Pit Bull Food to Avoid

This morning I was reading an email newsletter written by Doc Andrew Jones describing two foods that are very common during the Holiday Season and that have the power to kill your dog (I kid you not) even in small amounts.

The two foods they he was talking about are raisins and grapes.

As you well know I have already written about the foods that you must NEVER feed your pitbull but as they say "repetition is the mother of perfection".

Or something like that.

Doc Jones mentions an article which was taken directly from Wikipedia and I think it´s very informative so READ IT.

The consumption of grapes and raisins presents a potential health threat to dogs. Their toxicity to dogs can cause the animal to develop acute renal failure (the sudden development of kidney failure) with anuria (a lack of urine production). The phenomenon was first identified by the Animal Poison Control Center (APCC), run by the American Society for the Prevention of Cruelty to Animals (ASPCA).

A trend was seen as far back as 1999.[1] Approximately 140 cases were seen by the APCC in the one year from April 2003 to April 2004, with 50 developing symptoms and seven dying.[2]

Cause and pathology

The reason some dogs develop renal failure following ingestion of grapes and raisins is not known. Types of grapes involved include both seedless and seeded, store bought and homegrown, and grape pressings from wineries.[3] A mycotoxin is suspected to be involved, but one has not been found in grapes or raisins ingested by affected dogs.[4] The estimated toxic dose of grapes is 32 g/kg (1.1oz/kg) (grams of grapes per kilograms of mass of the dog), and for raisins it is 11-30 g/kg. (0.39 - 1.06 oz/kg) [5] Dogs suffer acute renal failure after ingesting 3 grams per kilogram of raisins or dry matter of grapes. (Dry matter is calculated as 20% of grape weight).[6] The most common pathological finding is proximal renal tubular necrosis.[7] In some cases, an accumulation of an unidentified golden-brown pigment was found within renal epithelial cells.[6]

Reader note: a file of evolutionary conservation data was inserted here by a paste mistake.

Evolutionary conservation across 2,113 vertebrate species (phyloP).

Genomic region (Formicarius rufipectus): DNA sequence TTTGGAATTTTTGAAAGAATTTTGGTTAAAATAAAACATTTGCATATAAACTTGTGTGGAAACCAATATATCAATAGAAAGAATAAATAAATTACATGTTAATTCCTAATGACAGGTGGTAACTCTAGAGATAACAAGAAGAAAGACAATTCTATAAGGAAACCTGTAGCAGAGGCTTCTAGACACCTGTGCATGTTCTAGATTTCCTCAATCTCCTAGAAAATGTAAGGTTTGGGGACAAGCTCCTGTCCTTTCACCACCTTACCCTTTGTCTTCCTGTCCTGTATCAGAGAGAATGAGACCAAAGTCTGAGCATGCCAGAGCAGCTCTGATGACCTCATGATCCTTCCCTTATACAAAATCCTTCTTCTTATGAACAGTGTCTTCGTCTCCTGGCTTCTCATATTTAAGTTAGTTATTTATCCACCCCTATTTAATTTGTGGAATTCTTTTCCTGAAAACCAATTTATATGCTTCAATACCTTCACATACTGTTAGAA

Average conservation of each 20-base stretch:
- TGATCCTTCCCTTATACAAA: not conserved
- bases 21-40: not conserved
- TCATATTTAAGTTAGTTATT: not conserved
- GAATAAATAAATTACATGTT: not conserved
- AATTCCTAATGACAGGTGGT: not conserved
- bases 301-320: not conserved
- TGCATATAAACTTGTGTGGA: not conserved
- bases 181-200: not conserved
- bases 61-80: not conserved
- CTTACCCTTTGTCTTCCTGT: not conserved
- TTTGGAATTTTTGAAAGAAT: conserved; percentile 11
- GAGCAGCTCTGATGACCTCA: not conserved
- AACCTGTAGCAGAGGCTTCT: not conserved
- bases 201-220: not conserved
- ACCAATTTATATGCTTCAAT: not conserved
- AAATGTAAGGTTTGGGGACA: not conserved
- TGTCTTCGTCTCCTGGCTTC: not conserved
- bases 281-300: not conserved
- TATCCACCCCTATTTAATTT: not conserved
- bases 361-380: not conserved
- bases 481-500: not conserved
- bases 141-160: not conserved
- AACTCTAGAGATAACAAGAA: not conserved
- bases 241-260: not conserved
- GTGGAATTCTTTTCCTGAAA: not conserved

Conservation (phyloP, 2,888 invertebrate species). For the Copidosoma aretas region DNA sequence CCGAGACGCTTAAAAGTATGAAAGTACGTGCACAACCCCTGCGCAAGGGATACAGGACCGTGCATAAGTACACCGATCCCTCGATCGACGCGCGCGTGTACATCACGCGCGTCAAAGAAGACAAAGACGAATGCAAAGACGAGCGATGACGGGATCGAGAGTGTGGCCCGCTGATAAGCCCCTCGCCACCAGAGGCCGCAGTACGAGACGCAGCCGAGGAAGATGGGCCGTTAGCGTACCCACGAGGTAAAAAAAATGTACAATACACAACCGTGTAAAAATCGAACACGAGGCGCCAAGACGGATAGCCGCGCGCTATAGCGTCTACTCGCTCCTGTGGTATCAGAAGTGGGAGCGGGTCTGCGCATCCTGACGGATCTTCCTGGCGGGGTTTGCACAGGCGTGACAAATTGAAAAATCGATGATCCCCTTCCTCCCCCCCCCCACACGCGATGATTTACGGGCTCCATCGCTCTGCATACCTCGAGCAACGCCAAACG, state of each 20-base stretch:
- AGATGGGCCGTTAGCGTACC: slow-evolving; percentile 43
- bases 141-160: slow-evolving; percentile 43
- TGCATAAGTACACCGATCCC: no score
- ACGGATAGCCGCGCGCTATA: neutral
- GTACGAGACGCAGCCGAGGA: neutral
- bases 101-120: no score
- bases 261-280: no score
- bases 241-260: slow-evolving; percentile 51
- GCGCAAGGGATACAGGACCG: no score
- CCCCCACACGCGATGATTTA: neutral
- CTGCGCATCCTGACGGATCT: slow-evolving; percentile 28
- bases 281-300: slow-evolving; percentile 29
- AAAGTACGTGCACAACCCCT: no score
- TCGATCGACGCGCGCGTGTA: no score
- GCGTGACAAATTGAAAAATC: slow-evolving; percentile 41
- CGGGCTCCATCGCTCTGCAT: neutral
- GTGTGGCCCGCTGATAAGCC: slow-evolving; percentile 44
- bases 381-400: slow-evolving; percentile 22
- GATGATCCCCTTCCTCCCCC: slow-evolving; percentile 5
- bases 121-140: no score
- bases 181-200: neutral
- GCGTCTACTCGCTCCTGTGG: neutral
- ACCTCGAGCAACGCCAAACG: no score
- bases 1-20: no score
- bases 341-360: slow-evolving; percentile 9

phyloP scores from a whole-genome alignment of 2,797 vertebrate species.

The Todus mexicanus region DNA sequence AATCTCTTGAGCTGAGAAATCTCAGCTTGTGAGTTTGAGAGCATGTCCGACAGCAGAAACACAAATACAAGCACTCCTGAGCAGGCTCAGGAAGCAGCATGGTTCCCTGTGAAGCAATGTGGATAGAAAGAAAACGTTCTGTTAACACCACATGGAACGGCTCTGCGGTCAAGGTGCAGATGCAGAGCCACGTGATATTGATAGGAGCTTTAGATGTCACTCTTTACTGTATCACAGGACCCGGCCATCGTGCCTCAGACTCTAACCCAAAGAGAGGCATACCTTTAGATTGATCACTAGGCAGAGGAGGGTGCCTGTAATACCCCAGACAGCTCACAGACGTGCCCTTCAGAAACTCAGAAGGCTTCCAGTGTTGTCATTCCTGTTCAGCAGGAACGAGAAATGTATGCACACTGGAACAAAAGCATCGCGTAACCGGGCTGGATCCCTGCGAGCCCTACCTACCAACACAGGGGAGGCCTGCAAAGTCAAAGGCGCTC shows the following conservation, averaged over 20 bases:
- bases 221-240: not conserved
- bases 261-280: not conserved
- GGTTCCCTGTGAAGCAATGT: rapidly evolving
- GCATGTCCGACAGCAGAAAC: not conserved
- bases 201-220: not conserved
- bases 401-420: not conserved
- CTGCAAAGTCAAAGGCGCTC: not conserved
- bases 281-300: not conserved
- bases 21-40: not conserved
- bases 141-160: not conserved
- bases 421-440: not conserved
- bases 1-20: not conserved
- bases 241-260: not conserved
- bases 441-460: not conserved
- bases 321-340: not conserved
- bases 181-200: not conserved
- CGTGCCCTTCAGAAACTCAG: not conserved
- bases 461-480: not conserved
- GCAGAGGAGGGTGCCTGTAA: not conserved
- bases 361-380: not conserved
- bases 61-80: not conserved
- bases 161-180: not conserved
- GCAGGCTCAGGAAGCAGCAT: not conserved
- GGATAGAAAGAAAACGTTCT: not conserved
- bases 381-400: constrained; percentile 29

Symptoms and diagnosis

Vomiting and diarrhea are often the first symptoms of grape or raisin toxicity. They often develop within a few hours of ingestion. Pieces of grapes or raisins may be present in the vomitus or stool. Further symptoms include weakness, not eating, increased drinking, and abdominal pain. Acute renal failure develops within 48 hours of ingestion.[4] A blood test may reveal increases in blood urea nitrogen (BUN), creatinine, phosphorus, and calcium.


Emesis (induction of vomiting) is the generally recommended treatment if a dog has eaten grapes or raisins within the past two hours. A veterinarian may use an emetic such as hydrogen peroxide or apomorphine to cause the dog to vomit. Further treatment may involve the use of activated charcoal to adsorb remaining toxins in the gastrointestinal tract and intravenous fluid therapy in the first 48 hours following ingestion to induce diuresis and help to prevent acute renal failure.[1] Vomiting is treated with antiemetics and the stomach is protected from uremic gastritis (damage to the stomach from increased BUN) with H2 receptor antagonists. BUN, creatinine, calcium, phosphorus, sodium, and potassium levels are closely monitored.

Dialysis of the blood (hemodialysis) and peritoneal dialysis can be used to support the kidneys if anuria develops. Oliguria (decreased urine production) can be treated with dopamine or furosemide to stimulate urine production.[5]

The prognosis is guarded in any dog developing symptoms of toxicosis. A negative prognosis has been associated with oliguria or anuria, weakness, difficulty walking, and severe hypercalcemia (increased blood calcium levels).[7]

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